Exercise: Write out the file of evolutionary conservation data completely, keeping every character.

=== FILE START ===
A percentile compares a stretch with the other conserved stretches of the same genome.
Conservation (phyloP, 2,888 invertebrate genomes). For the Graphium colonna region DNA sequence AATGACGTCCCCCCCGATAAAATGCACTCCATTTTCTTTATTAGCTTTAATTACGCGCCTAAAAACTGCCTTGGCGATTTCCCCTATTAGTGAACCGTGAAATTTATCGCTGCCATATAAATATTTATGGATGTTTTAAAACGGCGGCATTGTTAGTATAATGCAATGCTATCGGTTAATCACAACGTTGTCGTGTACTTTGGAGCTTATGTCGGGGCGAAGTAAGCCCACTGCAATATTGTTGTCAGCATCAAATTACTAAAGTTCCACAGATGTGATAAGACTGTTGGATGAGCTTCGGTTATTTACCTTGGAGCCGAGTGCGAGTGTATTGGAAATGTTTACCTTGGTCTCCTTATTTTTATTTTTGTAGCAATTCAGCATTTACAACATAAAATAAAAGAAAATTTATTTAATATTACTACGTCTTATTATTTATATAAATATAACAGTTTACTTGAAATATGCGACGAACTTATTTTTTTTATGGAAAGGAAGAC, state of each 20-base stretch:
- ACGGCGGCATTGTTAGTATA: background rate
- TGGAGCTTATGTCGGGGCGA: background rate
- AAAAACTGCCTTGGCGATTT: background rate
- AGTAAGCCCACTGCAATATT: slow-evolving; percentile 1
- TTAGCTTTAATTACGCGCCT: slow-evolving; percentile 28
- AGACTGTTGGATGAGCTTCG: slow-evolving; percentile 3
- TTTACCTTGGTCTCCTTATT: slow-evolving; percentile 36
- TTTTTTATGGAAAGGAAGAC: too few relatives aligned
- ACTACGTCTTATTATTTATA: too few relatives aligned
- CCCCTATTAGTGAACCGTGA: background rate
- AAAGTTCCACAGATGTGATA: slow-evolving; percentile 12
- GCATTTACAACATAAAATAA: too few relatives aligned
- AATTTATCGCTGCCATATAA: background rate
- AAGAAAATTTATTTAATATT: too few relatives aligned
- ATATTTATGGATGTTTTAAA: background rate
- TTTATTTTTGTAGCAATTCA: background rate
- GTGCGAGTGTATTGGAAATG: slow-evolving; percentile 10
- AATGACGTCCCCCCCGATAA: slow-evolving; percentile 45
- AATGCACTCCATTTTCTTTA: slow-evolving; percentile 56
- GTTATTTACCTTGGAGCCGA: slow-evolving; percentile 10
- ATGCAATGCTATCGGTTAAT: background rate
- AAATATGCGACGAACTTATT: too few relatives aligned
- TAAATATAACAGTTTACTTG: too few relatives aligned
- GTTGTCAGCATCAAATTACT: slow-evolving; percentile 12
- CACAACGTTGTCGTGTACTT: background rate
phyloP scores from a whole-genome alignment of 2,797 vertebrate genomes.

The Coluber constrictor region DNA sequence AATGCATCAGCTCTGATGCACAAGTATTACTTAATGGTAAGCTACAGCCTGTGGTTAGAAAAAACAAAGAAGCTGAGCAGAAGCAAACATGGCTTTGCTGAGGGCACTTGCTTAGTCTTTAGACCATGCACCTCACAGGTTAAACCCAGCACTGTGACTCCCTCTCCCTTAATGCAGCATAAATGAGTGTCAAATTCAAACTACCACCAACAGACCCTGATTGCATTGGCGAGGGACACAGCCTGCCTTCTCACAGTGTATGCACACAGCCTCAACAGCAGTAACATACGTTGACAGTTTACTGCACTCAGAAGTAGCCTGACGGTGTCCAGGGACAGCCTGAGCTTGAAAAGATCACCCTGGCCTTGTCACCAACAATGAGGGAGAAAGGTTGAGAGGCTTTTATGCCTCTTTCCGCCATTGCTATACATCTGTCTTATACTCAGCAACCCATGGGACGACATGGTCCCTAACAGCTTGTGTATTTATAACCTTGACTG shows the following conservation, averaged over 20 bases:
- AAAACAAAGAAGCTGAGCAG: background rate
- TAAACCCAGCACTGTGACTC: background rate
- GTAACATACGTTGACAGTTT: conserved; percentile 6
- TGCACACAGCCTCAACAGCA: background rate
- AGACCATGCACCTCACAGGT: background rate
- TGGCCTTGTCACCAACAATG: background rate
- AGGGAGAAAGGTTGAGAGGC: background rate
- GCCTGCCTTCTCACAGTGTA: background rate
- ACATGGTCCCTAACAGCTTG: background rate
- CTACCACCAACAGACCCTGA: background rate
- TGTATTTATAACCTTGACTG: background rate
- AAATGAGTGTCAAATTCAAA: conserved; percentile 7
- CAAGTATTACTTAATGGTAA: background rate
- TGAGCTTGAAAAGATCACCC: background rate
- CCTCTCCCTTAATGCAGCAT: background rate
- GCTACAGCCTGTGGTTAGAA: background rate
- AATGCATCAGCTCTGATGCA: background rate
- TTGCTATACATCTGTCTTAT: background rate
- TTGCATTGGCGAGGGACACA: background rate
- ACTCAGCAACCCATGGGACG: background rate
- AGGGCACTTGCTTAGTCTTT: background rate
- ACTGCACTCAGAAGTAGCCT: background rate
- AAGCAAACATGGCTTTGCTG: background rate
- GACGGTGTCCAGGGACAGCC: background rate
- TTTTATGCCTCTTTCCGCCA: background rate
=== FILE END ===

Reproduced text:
A percentile compares a stretch with the other conserved stretches of the same genome.
Conservation (phyloP, 2,888 invertebrate genomes). For the Graphium colonna region DNA sequence AATGACGTCCCCCCCGATAAAATGCACTCCATTTTCTTTATTAGCTTTAATTACGCGCCTAAAAACTGCCTTGGCGATTTCCCCTATTAGTGAACCGTGAAATTTATCGCTGCCATATAAATATTTATGGATGTTTTAAAACGGCGGCATTGTTAGTATAATGCAATGCTATCGGTTAATCACAACGTTGTCGTGTACTTTGGAGCTTATGTCGGGGCGAAGTAAGCCCACTGCAATATTGTTGTCAGCATCAAATTACTAAAGTTCCACAGATGTGATAAGACTGTTGGATGAGCTTCGGTTATTTACCTTGGAGCCGAGTGCGAGTGTATTGGAAATGTTTACCTTGGTCTCCTTATTTTTATTTTTGTAGCAATTCAGCATTTACAACATAAAATAAAAGAAAATTTATTTAATATTACTACGTCTTATTATTTATATAAATATAACAGTTTACTTGAAATATGCGACGAACTTATTTTTTTTATGGAAAGGAAGAC, state of each 20-base stretch:
- ACGGCGGCATTGTTAGTATA: background rate
- TGGAGCTTATGTCGGGGCGA: background rate
- AAAAACTGCCTTGGCGATTT: background rate
- AGTAAGCCCACTGCAATATT: slow-evolving; percentile 1
- TTAGCTTTAATTACGCGCCT: slow-evolving; percentile 28
- AGACTGTTGGATGAGCTTCG: slow-evolving; percentile 3
- TTTACCTTGGTCTCCTTATT: slow-evolving; percentile 36
- TTTTTTATGGAAAGGAAGAC: too few relatives aligned
- ACTACGTCTTATTATTTATA: too few relatives aligned
- CCCCTATTAGTGAACCGTGA: background rate
- AAAGTTCCACAGATGTGATA: slow-evolving; percentile 12
- GCATTTACAACATAAAATAA: too few relatives aligned
- AATTTATCGCTGCCATATAA: background rate
- AAGAAAATTTATTTAATATT: too few relatives aligned
- ATATTTATGGATGTTTTAAA: background rate
- TTTATTTTTGTAGCAATTCA: background rate
- GTGCGAGTGTATTGGAAATG: slow-evolving; percentile 10
- AATGACGTCCCCCCCGATAA: slow-evolving; percentile 45
- AATGCACTCCATTTTCTTTA: slow-evolving; percentile 56
- GTTATTTACCTTGGAGCCGA: slow-evolving; percentile 10
- ATGCAATGCTATCGGTTAAT: background rate
- AAATATGCGACGAACTTATT: too few relatives aligned
- TAAATATAACAGTTTACTTG: too few relatives aligned
- GTTGTCAGCATCAAATTACT: slow-evolving; percentile 12
- CACAACGTTGTCGTGTACTT: background rate
phyloP scores from a whole-genome alignment of 2,797 vertebrate genomes.

The Coluber constrictor region DNA sequence AATGCATCAGCTCTGATGCACAAGTATTACTTAATGGTAAGCTACAGCCTGTGGTTAGAAAAAACAAAGAAGCTGAGCAGAAGCAAACATGGCTTTGCTGAGGGCACTTGCTTAGTCTTTAGACCATGCACCTCACAGGTTAAACCCAGCACTGTGACTCCCTCTCCCTTAATGCAGCATAAATGAGTGTCAAATTCAAACTACCACCAACAGACCCTGATTGCATTGGCGAGGGACACAGCCTGCCTTCTCACAGTGTATGCACACAGCCTCAACAGCAGTAACATACGTTGACAGTTTACTGCACTCAGAAGTAGCCTGACGGTGTCCAGGGACAGCCTGAGCTTGAAAAGATCACCCTGGCCTTGTCACCAACAATGAGGGAGAAAGGTTGAGAGGCTTTTATGCCTCTTTCCGCCATTGCTATACATCTGTCTTATACTCAGCAACCCATGGGACGACATGGTCCCTAACAGCTTGTGTATTTATAACCTTGACTG shows the following conservation, averaged over 20 bases:
- AAAACAAAGAAGCTGAGCAG: background rate
- TAAACCCAGCACTGTGACTC: background rate
- GTAACATACGTTGACAGTTT: conserved; percentile 6
- TGCACACAGCCTCAACAGCA: background rate
- AGACCATGCACCTCACAGGT: background rate
- TGGCCTTGTCACCAACAATG: background rate
- AGGGAGAAAGGTTGAGAGGC: background rate
- GCCTGCCTTCTCACAGTGTA: background rate
- ACATGGTCCCTAACAGCTTG: background rate
- CTACCACCAACAGACCCTGA: background rate
- TGTATTTATAACCTTGACTG: background rate
- AAATGAGTGTCAAATTCAAA: conserved; percentile 7
- CAAGTATTACTTAATGGTAA: background rate
- TGAGCTTGAAAAGATCACCC: background rate
- CCTCTCCCTTAATGCAGCAT: background rate
- GCTACAGCCTGTGGTTAGAA: background rate
- AATGCATCAGCTCTGATGCA: background rate
- TTGCTATACATCTGTCTTAT: background rate
- TTGCATTGGCGAGGGACACA: background rate
- ACTCAGCAACCCATGGGACG: background rate
- AGGGCACTTGCTTAGTCTTT: background rate
- ACTGCACTCAGAAGTAGCCT: background rate
- AAGCAAACATGGCTTTGCTG: background rate
- GACGGTGTCCAGGGACAGCC: background rate
- TTTTATGCCTCTTTCCGCCA: background rate